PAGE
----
Mornings in Koror, the capital of the Republic of Palau, offer a striking scene, as the sun reflects off limestone karst formations that jut out of the sea floor and lush tree-covered mountains that fill the horizon.
At daybreak, 18 Stanford undergraduates participating in the Bing Overseas Studies Program seminar Ecology and Management of Coral Reefs of Palau load snorkel gear onto speedboats that take them through a network of channels to different coral reef sites between the country’s 340 islands. From low-oxygen basins and tourist-trampled reefs to shallow lagoons and extremely hot environments, Palau hosts an assortment of ecosystems seldom found in such close proximity.
Palau boasts some of the clearest water on Earth and comprises part of the coral triangle, where reefs grow quickly, diversify into a cornucopia of shapes and colors and fight hard for survival. Unlike other parts of the world that are suffering the detrimental effects of ocean acidification and other human impacts, Palau hosts a range of coral sites, from struggling to thriving. And that makes it an ideal place for studying how humans are impacting the planet.
“Some of the places where we’re working are, in a way, the way of the future, the ocean of the future,” said Rob Dunbar, the W.M. Keck Professor in the School of Earth, Energy & Environmental Sciences (Stanford Earth). “Some of the inshore waters of Palau are both warmer and more acidic because of natural processes, so much so that the water today has chemical and thermal conditions like we expect many other reefs to experience after 100 years of global change.”
Dunbar, a professor of Earth system science, is one of the instructors for the seminar, offered every other year, that introduces students to interdisciplinary oceanography and the chemical, physical and biological interactions that drive the region’s biodiversity.
The curriculum is driven partly by the students, who are tasked with developing their own research projects and delivering results by the end of the three-week program. For some, it’s the first major research project they will conduct as undergraduates. It can be one of the most formative experiences during their time as undergraduates.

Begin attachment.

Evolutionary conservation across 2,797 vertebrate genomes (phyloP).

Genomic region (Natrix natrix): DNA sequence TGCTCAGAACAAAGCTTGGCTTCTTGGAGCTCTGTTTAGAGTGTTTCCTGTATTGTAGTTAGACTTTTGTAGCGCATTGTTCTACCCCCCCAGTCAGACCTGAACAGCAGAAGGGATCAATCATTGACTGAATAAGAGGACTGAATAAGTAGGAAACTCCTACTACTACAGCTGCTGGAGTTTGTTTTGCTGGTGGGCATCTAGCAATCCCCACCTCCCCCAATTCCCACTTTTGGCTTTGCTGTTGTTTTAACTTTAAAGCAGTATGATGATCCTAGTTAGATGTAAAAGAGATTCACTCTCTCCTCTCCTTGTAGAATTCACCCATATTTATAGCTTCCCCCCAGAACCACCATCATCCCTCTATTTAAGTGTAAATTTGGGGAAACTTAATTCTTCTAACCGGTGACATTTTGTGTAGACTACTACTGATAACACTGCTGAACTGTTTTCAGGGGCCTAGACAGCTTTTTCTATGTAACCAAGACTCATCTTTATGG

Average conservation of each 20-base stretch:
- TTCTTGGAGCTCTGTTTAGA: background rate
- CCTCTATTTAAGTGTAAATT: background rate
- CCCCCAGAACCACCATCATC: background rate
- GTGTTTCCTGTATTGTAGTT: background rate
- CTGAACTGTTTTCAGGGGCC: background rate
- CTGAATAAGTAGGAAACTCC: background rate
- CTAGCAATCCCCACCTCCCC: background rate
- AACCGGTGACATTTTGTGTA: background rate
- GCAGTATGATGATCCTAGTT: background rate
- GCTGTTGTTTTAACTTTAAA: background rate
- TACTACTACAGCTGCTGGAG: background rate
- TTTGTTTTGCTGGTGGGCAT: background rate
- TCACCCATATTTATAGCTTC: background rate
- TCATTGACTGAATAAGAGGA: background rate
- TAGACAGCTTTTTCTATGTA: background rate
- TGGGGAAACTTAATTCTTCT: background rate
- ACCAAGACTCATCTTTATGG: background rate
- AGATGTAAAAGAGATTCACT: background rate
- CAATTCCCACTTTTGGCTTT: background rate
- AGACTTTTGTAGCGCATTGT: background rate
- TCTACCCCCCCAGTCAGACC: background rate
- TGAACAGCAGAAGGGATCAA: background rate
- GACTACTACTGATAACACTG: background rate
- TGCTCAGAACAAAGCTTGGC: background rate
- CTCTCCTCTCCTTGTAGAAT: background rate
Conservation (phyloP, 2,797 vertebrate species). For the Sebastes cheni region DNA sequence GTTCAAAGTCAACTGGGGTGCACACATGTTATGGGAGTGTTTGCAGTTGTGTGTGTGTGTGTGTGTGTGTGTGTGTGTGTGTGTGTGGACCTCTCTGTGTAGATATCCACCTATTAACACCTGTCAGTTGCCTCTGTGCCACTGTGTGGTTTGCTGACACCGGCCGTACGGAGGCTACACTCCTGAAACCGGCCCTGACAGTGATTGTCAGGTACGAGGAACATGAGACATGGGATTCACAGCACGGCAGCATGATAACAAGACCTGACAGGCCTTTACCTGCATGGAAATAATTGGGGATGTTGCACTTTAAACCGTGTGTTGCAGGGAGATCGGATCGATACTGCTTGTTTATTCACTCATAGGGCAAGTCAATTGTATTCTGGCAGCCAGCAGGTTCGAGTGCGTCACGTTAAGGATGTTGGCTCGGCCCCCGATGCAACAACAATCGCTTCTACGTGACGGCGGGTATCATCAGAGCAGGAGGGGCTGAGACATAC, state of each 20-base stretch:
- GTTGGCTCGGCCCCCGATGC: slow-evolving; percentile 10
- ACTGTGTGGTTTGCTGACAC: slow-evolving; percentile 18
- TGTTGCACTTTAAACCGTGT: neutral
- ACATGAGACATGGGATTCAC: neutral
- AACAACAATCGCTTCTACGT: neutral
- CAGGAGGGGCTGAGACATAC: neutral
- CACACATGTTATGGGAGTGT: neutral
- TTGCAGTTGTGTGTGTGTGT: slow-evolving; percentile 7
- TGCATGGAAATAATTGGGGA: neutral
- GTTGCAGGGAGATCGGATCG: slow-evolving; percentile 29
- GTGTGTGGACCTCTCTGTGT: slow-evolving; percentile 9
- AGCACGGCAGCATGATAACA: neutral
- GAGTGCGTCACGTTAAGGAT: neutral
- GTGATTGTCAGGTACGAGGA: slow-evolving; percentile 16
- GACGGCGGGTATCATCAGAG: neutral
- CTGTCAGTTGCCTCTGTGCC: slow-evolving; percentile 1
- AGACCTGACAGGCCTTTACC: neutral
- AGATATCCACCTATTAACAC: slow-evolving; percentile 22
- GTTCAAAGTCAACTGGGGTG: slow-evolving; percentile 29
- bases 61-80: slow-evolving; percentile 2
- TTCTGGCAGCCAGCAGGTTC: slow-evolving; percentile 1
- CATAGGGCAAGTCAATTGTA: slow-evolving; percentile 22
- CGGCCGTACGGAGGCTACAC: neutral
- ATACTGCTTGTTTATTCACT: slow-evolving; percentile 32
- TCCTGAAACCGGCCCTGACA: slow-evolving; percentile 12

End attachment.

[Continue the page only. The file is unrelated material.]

In the water every day
Program participants are based at the Palau International Coral Reef Center (PICRC), the nation’s leading marine research institution. Students complete required reading before arriving and during the first week of the program in Palau; they learn in classrooms about the physical, chemical, biological and ecological aspects of coral reefs, as well as how marine conservation works in the real world.
The lead instructors are Dunbar from Stanford Earth and Stephen Monismith, the Obayashi Professor in the School of Engineering. Other lecturers and researchers join parts of the program, including Steve Palumbi, the Jane and Marshall Steel Jr. Professor in Marine Sciences at Stanford’s Hopkins Marine Station; Jeremy Bailenson, the Thomas More Storke Professor of Communication at Stanford; and researcher Robert Richmond of the University of Hawai‘i and the Center for Ocean Solutions. Classroom sessions and afternoon field trips offer an interdisciplinary training to prepare the students to independently plan and develop their research projects.
After the first week, the professors embrace the motto “in the water every day.” Splitting off into different boats based on their project needs, students spend at least half the day exploring underwater ecosystems.
“I’ve been teaching in the field all my life and I have four field programs running at Stanford now,” Dunbar said. “To me, it’s almost impossible to understand what a coral reef is without seeing one – you can look at pictures, you can study theories of why coral reefs look the way they do, but it just doesn’t come close to having the impact of being there on site.”
The students come from diverse backgrounds, and while some were attracted to the program because of a previously established love of the ocean, others went snorkeling for the first time in Palau.
“I was blown away,” said Aiden McCarty, Biology ’19. “I’ve never experienced coral reefs myself before coming to Palau, and experiencing it with other Stanford students, seeing all the different coral species and not really knowing what they all are and what they do, was just incredible. You can’t get that kind of experience on Stanford’s campus.”
Learning through fieldwork about coral reefs, which Dunbar describes as “the Amazon rainforest of the ocean,” is a journey for the students. Puzzle pieces come together as they begin to understand how fish species interact with different habitats, why certain corals are competing with one another through marine chemical warfare, and how corals contribute to nutrient cycling and the greater oceanic ecosystem.
Undergraduate Alex McKeehan collects a sample for his coral density project. (Image credit: Kurt Hickman)
“This course creates an interactive mode of learning when we’re together in the field – we don’t have the distractions of the internet, Facebook, email, going from one class to the next where you’re constantly distracted,” Dunbar said. “We’re here together for this short period of time focused on one thing: the corals of Palau.”